Spanning thirty years, three continents and a myriad of lies and mistruths, the facts of the case in Karin Steinberger and Marcus Vetter’s absorbing true crime documentary The Promise are anything but clear. Speaking in its latter stages from a common room at the Buckingham Correctional Center in Virginia, Jens Söring – the film’s principal subject and a man convicted of double homicide – states: “I was terribly in love with this woman.” There is a bitter sadness to these words; what were the best of times for an impressionable, infatuated young man would soon become the very worst, subsequently seeing the ruin of his entire adult life.
The object of then post-pubescent, obsessive desires was Elizabeth Haysom, a worldly, intelligent but ultimately manipulative girl three years his senior who, along with Söring, was convicted of the murder of her own parents. Described by one of many interviewees as “a beautiful, charming liar,” The Promise points us in the direction of Söring as gullible, maligned but ostensibly wronged and innocent party fairly early on by establishing Haysom as an alluring, scheming venus flytrap of a young woman.
Through a hovering slow zoom and series of crime scene photographs, the co-directors first lay bare the gruesome act of butchery on which the prosecution of these two young adults rests before whistling through their flight to Thailand, then London and focusing for the majority on their trials after capture. With composed, calculated and clipped testimony, Haysom’s intellect and ability to have deceived the rather gormless young German in saucer-sized glasses is immediately apparent. The frequently lurid, sexual written correspondence that Söring and Haysom shared during a brief, disastrous courtship is narrated by Daniel Bruhl and Imogen Poots respectively and sewn extremely well into the fabric of what were the first trials to be televised right across the US.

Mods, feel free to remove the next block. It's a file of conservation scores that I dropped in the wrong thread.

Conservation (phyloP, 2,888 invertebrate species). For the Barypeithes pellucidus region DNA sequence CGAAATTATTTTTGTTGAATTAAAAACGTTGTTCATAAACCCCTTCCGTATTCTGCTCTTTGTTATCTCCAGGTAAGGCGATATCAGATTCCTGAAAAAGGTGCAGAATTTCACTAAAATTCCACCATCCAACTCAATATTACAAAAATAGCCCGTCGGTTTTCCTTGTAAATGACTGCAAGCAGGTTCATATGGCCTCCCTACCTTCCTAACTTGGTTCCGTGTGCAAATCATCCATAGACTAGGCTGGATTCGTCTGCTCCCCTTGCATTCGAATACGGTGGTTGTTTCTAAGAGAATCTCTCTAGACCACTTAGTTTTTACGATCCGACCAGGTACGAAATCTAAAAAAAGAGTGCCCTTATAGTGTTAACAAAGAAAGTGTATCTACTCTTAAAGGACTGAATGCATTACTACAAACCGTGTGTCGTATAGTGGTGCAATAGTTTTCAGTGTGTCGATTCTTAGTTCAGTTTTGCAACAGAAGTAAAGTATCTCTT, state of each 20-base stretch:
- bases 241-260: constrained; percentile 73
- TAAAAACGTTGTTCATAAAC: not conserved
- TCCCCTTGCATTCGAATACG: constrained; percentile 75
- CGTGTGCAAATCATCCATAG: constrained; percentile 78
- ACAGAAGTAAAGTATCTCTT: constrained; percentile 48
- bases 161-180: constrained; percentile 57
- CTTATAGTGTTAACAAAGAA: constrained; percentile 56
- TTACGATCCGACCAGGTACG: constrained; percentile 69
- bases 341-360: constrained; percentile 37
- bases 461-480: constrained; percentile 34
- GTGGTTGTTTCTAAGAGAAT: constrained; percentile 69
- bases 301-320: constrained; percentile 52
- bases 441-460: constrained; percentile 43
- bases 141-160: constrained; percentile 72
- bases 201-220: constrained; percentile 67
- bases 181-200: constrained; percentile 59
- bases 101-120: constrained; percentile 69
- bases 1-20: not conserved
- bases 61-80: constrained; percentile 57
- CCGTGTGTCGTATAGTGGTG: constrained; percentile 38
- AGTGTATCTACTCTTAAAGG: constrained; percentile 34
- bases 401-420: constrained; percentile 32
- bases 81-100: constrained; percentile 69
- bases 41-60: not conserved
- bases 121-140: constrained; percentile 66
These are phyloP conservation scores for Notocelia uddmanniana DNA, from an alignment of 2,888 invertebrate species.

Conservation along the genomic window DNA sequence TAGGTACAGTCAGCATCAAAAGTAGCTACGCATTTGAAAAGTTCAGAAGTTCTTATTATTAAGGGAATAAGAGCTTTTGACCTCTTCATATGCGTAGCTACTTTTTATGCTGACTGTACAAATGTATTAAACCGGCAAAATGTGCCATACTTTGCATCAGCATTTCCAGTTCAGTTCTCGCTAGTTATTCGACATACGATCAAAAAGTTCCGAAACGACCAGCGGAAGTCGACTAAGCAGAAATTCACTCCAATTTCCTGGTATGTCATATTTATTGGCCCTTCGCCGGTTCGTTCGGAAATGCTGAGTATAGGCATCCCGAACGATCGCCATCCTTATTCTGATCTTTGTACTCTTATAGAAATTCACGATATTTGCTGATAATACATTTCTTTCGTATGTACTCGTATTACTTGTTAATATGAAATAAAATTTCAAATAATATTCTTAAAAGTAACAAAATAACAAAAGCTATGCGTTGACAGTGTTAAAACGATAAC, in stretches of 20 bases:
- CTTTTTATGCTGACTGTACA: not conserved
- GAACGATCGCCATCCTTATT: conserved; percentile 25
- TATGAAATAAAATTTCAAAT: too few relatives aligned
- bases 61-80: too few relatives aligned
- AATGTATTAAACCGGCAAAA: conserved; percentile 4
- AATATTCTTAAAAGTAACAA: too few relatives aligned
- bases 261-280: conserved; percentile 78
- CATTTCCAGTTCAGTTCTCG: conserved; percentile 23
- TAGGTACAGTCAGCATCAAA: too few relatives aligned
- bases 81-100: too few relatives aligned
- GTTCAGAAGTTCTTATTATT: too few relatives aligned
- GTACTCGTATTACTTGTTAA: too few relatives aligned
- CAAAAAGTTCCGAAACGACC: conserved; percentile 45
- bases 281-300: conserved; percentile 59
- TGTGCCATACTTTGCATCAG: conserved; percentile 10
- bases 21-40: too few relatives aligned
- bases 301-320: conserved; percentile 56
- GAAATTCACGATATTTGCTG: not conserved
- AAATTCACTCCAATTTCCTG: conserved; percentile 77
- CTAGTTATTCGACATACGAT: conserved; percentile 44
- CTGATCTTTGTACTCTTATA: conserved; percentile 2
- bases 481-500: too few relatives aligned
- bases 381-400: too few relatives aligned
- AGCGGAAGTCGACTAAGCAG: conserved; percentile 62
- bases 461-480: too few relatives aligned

Furthermore, past and present are seamlessly woven together as late 1980s court proceedings and ongoing current day (2014) investigations run hand in hand. Though a great deal of information does come to light, there is the feeling of a much larger plot here: a judge potentially in cahoots with the Haysom family is but one thread frustratingly untugged. The Promise unfortunately suffers from the passing of time, deaths and interview declines of key witnesses and as such we are left a little unsatisfied, wanting more. An interesting line of argumentation, dropped into conversation by Söring’s long-term lawyer, Gail Ball, is that a jury would have found it much easier to convict an outsider than a doe-eyed local girl of killing her own parents but this again is a momentary lead that we do not follow.
The fact that Haysom does not afford Steinberger and Vetter a contemporary interviews hangs in the air first as an ominous, spectral elephant in the room but becomes an itch a viewer simply cannot scratch, desperate as we are to hear her side of events or see what she has become after 25 years behind bars. But in his first-hand account there is a crushing pathos to Söring’s gullibility, innocence and antiquated belief in love conquering all and that an altruistic, misguided act, stole his life away.
Matthew Anderson | @behind_theseens